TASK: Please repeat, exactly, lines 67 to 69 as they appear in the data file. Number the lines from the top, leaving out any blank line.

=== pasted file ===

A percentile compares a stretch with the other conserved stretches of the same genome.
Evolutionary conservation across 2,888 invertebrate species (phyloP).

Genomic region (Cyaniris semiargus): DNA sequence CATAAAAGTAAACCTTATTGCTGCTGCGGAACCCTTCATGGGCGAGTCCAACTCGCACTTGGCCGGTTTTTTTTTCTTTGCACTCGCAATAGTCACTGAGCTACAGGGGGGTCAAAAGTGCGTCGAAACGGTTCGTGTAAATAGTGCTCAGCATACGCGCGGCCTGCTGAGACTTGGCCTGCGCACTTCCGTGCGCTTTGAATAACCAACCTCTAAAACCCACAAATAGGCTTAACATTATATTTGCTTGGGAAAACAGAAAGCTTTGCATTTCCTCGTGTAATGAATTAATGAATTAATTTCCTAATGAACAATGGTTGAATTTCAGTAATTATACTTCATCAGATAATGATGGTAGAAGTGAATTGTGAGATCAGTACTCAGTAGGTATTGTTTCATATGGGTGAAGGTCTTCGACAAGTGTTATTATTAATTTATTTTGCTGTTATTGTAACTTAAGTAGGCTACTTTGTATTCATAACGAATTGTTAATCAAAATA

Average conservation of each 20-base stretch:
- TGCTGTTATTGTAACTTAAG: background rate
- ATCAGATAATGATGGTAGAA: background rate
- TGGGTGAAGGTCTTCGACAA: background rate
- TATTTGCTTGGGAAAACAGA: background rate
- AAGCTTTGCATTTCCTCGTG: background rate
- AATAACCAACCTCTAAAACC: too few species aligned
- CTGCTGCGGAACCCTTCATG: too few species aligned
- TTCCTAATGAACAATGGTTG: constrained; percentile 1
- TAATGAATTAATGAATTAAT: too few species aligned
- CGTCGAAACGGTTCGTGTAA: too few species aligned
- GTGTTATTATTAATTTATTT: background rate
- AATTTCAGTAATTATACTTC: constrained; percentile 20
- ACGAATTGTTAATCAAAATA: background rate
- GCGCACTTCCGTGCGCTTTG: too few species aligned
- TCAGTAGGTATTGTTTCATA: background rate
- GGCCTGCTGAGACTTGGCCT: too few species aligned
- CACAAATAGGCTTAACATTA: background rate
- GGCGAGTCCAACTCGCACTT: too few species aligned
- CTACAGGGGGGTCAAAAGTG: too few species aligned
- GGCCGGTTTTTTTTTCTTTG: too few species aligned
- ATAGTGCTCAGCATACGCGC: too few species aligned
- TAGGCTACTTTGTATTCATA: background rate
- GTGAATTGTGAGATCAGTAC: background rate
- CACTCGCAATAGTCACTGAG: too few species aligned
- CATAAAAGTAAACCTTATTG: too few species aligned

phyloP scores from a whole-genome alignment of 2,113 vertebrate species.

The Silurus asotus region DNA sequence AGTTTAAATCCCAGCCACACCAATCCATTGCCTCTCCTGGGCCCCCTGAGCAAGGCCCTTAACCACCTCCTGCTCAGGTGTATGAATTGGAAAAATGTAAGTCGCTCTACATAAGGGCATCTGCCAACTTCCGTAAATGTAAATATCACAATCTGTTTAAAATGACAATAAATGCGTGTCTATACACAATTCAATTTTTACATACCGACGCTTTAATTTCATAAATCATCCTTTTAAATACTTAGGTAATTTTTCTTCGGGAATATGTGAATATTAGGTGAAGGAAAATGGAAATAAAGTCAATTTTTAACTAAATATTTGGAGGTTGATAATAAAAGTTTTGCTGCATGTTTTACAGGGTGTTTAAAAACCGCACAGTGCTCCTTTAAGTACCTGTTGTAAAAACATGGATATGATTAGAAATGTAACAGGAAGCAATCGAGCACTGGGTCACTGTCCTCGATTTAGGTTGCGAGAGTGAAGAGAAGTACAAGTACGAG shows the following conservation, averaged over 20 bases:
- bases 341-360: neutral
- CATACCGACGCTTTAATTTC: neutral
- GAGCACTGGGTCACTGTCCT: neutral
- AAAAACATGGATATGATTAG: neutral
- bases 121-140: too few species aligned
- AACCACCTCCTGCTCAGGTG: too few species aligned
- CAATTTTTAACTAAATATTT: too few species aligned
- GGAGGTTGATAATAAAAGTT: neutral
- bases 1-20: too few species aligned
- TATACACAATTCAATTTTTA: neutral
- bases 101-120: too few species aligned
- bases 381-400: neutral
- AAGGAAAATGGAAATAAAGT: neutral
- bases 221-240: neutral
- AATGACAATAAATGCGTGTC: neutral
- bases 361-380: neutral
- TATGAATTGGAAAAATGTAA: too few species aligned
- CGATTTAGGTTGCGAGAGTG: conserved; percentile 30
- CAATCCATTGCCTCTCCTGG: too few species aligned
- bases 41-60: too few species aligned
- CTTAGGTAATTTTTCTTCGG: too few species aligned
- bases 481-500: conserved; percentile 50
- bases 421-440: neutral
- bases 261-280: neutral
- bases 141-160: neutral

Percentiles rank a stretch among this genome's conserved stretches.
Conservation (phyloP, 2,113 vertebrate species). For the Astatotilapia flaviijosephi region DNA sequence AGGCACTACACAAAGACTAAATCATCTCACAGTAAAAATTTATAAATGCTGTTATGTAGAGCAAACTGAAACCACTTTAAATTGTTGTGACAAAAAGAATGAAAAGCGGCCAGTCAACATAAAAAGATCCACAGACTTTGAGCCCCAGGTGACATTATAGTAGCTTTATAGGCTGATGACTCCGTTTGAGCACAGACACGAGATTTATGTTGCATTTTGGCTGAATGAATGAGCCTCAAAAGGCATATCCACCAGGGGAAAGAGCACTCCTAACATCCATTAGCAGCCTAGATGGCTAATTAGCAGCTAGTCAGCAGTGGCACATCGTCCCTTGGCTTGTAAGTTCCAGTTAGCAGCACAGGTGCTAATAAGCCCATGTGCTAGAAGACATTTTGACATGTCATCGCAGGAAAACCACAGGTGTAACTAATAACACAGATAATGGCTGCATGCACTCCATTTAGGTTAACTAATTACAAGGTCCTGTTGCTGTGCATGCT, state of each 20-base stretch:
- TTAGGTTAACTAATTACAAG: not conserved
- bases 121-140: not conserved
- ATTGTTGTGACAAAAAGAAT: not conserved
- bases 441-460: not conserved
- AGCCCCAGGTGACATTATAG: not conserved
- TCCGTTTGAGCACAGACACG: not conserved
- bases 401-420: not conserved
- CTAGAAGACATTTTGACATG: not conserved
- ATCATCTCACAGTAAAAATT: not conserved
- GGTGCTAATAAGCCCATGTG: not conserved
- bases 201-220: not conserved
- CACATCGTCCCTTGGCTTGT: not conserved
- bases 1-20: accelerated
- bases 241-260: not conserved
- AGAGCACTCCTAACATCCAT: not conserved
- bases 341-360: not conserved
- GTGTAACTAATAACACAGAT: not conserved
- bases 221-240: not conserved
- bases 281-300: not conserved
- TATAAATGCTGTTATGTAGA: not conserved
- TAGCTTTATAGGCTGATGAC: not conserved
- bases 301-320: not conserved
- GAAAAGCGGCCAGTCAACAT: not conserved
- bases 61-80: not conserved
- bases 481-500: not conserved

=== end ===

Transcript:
- ATCATCTCACAGTAAAAATT: not conserved
- GGTGCTAATAAGCCCATGTG: not conserved
- bases 201-220: not conserved